May 6, 2002
Campaign to furnish the Northshore Health and Wellness Center
by Bronwyn Wilson
Senior Staff Reporter
It was an ink drawing on a sketchpad a little over a year ago. Portraying a two-story building complete with wrap around porch and a small third story under the gables, the artist's concept presented a homey feel. Back then, it was called the Northshore Adult Day Center and there was a community-wide movement working to see the sketch become a tangible facility that would serve a wide range of adults with cognitive, physical and developmental disabilities. Envisioned across the street from the Northshore Senior Center (NSC) in Bothell, the design included a pedestrian sky bridge for easy access between the two buildings.
In November 2001, 63 percent of the voters approved the 3.9 million bond to build the 19,000 square foot facility, now known as the Northshore Health and Wellness Center. The bond only covers the cost of construction, scheduled to begin in 2003. Since the construction bond can't legally be spent on anything else, an additional $500,000 is needed to furnish the new Center with specialized furniture, equipment and the essential items needed to provide therapeutic care.
A May 16 steak luncheon prepared by Outback Steakhouse of Canyon Park and held at the NSC will launch a capital campaign to raise the additional funds. Those attending will have the opportunity to preview equipment needs and gift opportunities for the new Center.
According to NSC Director, Marianne LoGerfo, the Health and Wellness Center's needs comprise a long list. "We'll need kitchen equipment," she says, explaining that the new Center will have a demonstration kitchen and coffee bar. "We'll need appliances, pots, pans ...." She says that people who have suffered a stroke have to relearn everyday tasks, such as how to use a dishwasher or stove. Not only will stroke patients relearn household activities at the Center, but also participants will have the chance to whip up delicious recipes in cooking classes. LoGerfo notes that as people age they begin to lose their sense of smell and taste. "We'll try to create ways to interest them in eating," she says, adding that a cooking class is one of the ways where the participants will have the chance to eat what they prepare-or what others have prepared. "It's a very therapeutic thing to have a freshly baked chocolate chip cookie and sit with people."
In addition to experiencing the joys of the kitchen, the Center will offer a smorgasbord of other learning choices, such as a class on how to operate the computer. "Volunteers will train people to use specialized computers," says LoGerfo, explaining, "People who have barriers (as in hearing or with sight) have a difficult time using the computer right off the bat."
Adults with Alzheimer's, Parkinson's, stroke, multiple sclerosis, cerebral palsy, heart disease, mental retardation, epilepsy, head injury, cancer, vision and hearing loss and other chronic conditions will have a variety of social, recreational and health programs available to them. "They'll have options," say LoGerfo. "They'll have an opportunity to choose what's enticing to them."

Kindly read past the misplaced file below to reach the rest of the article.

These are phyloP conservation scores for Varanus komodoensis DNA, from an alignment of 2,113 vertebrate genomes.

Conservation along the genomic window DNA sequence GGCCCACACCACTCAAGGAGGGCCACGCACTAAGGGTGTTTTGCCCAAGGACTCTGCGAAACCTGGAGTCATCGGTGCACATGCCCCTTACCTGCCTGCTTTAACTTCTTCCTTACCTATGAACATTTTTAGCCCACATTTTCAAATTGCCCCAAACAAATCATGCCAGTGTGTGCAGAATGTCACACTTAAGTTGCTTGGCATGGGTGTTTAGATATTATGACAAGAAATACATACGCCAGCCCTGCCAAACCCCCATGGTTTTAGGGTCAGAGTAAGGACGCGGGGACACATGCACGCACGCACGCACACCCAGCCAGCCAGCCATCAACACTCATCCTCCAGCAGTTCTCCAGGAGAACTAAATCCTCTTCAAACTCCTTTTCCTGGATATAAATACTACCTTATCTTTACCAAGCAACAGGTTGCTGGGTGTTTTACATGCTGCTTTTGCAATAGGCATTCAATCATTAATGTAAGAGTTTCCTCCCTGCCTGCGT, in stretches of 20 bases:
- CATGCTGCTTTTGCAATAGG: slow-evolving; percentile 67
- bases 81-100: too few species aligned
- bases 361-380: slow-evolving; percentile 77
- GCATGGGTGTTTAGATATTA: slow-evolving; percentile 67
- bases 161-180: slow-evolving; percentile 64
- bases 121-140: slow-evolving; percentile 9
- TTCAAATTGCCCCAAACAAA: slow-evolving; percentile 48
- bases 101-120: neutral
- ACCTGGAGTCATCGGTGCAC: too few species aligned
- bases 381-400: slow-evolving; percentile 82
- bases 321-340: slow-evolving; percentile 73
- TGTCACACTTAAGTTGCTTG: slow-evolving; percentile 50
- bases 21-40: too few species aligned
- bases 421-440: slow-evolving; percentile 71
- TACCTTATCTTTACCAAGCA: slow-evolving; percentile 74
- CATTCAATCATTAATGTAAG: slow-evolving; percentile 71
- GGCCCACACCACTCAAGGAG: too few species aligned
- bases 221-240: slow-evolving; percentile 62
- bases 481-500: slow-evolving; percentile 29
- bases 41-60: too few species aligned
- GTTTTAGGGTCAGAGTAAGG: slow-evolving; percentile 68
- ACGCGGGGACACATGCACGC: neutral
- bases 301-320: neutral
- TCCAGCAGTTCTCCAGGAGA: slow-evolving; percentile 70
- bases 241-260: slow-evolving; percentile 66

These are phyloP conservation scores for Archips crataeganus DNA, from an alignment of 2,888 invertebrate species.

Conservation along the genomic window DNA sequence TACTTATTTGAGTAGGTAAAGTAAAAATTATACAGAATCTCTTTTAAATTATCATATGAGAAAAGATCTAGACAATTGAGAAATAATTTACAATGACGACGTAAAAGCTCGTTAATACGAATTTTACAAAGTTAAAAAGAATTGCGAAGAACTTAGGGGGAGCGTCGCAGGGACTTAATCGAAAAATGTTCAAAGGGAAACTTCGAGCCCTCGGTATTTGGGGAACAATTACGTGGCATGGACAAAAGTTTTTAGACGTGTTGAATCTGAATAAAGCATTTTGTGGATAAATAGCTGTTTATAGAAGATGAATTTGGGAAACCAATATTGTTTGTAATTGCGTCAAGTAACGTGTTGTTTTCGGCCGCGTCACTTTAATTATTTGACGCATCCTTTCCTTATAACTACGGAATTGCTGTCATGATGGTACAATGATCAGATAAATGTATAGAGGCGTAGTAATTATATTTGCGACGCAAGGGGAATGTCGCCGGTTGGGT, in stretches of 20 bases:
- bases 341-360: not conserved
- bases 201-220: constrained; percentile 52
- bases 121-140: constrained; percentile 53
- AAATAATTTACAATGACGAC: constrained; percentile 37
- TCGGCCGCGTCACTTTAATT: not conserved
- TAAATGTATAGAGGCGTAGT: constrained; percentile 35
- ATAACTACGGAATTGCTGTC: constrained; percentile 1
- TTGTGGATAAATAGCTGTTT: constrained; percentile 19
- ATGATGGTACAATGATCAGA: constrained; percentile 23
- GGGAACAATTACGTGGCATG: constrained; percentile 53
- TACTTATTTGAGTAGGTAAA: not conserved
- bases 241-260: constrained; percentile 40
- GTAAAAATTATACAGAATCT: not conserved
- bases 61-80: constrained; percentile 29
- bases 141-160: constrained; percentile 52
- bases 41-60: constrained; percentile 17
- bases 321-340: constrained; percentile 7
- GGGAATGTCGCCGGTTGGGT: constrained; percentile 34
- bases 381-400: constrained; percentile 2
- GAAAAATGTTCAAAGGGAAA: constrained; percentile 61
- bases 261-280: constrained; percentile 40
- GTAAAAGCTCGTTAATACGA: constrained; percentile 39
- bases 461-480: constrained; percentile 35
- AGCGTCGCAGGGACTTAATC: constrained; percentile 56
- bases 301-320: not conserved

As an example, horticultural therapy will be on the program agenda for those who enjoy gardening. "We'll have a healing garden with nice smelling plants," Director LoGerfo says.
She points out that the new Center will be a vibrant, cheerful place for mental and physical stimulation as well as spiritual satisfaction. "It should be very festive," she says, stating that indoor plants, blinds and nice things to look are also on the Center's needs list. "And we'll need comfortable chairs for folks to rest in. Lots of tables and chairs, all accessible," she adds. Nancy Marshall, a retired Evergreen Hospital administrator, will help with the decisions about furnishings and equipment and LoGerfo adds, "We have a wonderful committee working on design."
She goes on to state the Health and Wellness Center's goal, "To keep people engaged in life with other people and to create an inclusive community." She says the Center will stay away from the idea of isolating people. "We'll have a mix of ages, abilities and gifts rather than separate people into little boxes." Plus, the new Center will meet an assortment of personal needs, including a fitness center, a personal care suite, a clinic for dental, hearing and vision services, a resource library and a day center.
The Northshore Park and Recreation Service Area, a local taxing district, will construct and own the new building planned for completion in 2004. The NSC will administer the programs, covering all operating costs through fees, contracts and fund-raisers.
The Northshore Senior Center invites the community to join them in their effort to equip and furnish the new Health and Wellness Center by attending the steak lunch, noon to 2pm, at the NSC, May 16.
TV Talk Show Host Dick Foley will emcee the afternoon event and the Horns-A-Plenty Band (a la Louis Armstrong) will provide musical entertainment. Ticket costs: $12 members and $18 non-members. For further information, call (425) 487-2441.